About three and a half miles from the Southdown Plantation house in Houma, Terrebonne Parish, lies a cemetery of the same name. Southdown Cemetery is still used today however, the history is being forgotten and the grounds are used in a nefarious manner. Many of Southdown’s slaves were buried on the grounds in and around the cemetery however their markers, if any, are long gone.
Newspaper articles published in the past two decades reveal dark instances of historical coverup, however, further inquiry has led to roadblocks. A company from New Orleans was hired over twenty years ago to survey the cemetery’s surrounding property to build a new parish library. The survey revealed possible pockets left in the ground. The final conclusions were that the areas were mass graves of slaves who died from the yellow fever epidemic over 150 years ago. Terrebonne Parish government was not able to return my inquires into the subject therefore more research into the matter is needed.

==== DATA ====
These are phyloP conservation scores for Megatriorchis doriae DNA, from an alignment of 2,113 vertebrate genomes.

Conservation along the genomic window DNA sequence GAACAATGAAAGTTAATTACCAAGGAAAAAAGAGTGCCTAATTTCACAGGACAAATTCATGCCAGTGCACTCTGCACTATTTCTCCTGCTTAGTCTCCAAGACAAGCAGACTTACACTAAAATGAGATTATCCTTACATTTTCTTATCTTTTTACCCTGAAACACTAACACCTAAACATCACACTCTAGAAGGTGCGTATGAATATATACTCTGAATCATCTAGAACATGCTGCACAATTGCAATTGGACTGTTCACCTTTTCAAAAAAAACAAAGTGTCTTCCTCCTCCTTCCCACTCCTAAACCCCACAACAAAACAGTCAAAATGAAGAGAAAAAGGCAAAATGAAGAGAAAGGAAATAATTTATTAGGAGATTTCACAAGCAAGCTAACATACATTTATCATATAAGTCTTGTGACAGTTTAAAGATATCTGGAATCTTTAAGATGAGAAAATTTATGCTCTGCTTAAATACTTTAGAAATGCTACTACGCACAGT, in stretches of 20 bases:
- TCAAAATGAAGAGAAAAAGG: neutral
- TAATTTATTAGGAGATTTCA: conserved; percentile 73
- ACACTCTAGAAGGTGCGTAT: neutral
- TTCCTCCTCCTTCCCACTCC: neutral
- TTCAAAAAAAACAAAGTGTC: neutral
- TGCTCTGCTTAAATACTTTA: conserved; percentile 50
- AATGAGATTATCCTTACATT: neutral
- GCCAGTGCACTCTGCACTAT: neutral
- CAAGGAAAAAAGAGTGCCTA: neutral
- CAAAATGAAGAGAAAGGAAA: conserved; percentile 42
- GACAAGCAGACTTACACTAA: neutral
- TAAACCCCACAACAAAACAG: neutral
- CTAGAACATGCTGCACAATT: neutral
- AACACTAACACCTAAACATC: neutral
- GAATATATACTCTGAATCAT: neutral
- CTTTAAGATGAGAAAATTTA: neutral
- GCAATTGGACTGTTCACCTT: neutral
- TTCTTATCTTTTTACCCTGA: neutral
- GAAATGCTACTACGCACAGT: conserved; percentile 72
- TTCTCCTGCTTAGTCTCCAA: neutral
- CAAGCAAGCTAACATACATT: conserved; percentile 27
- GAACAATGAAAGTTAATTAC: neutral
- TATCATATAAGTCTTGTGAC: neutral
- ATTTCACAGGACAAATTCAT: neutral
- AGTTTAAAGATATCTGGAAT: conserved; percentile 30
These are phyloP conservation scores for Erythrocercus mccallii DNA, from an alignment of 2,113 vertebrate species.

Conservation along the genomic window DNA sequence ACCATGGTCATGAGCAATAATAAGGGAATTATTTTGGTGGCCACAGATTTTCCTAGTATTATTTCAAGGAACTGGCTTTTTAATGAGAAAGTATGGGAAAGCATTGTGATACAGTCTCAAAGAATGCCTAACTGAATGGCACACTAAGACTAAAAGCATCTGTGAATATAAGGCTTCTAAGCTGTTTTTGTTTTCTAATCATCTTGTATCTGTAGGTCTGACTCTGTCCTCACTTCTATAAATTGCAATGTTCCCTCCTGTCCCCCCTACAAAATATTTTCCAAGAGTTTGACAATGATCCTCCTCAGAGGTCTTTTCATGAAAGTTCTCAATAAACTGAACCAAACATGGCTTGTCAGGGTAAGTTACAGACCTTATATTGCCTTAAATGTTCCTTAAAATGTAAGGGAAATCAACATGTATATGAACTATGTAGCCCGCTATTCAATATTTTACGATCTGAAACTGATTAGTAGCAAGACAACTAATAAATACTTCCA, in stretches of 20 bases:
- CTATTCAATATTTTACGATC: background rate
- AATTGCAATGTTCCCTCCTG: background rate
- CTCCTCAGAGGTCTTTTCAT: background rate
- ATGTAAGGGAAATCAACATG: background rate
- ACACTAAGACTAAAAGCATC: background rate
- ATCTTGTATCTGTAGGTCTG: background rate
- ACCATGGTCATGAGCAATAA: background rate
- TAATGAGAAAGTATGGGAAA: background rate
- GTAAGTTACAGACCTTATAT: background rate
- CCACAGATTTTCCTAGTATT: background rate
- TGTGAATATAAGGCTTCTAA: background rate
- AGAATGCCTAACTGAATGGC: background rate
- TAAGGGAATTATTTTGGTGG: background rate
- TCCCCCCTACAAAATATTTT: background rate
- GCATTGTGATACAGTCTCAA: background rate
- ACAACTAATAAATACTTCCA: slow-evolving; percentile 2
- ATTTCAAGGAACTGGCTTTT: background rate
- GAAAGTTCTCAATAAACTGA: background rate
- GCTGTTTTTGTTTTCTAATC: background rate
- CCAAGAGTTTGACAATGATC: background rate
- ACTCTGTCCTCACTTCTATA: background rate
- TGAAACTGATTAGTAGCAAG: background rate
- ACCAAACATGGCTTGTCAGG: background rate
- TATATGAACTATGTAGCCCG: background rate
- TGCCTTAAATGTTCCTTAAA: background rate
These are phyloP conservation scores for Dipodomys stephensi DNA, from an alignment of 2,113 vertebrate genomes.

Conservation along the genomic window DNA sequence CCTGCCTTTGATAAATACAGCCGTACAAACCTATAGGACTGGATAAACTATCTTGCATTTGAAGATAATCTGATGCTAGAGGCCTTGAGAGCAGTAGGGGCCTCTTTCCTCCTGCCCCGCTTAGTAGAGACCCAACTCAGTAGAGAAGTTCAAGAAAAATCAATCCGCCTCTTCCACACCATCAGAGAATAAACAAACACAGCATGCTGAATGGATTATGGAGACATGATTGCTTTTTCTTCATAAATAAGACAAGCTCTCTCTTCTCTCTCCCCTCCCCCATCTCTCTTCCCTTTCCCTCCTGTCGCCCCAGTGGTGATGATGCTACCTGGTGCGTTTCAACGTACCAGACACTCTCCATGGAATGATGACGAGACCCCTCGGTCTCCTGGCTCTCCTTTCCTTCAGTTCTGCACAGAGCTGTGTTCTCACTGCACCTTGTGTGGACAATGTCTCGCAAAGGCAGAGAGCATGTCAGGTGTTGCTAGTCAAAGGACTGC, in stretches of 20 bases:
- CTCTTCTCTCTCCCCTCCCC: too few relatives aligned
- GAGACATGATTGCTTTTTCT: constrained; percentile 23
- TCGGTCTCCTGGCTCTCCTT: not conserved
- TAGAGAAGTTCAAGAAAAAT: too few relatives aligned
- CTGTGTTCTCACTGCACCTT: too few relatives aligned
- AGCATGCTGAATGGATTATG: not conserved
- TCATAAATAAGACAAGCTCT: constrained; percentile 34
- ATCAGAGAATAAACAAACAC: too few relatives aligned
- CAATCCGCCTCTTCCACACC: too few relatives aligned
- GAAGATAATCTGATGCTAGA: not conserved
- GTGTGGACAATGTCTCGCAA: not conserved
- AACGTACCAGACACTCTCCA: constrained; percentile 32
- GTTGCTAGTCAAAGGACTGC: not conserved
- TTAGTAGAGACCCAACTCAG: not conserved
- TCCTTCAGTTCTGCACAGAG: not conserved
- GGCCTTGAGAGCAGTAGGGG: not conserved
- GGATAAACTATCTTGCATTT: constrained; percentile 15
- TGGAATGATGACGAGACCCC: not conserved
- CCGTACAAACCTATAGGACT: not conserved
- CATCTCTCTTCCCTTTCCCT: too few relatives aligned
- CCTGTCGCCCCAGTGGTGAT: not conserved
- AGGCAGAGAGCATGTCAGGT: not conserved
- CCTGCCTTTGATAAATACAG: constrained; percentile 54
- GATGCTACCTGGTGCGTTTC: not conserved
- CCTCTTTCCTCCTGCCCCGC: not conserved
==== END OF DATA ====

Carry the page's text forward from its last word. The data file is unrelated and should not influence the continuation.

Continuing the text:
The cemetery itself is open to the public from dawn to dusk, however, homeless people appear to stay through the night hours. Back in the far east corner behind some trees, a tent, cushions, and scattered books used for a fire, can be found. Many of the headstones are taken care of and whitewashed. Two areas are specifically for babies and young children. Many gravesites have multiple tombs buried on top of one another. The history of Southdown Cemetery points to an enslaved cemetery that has been passed down to their descendants. The grounds are an open-air Louisiana slave family history museum that should be remembered instead of forgotten.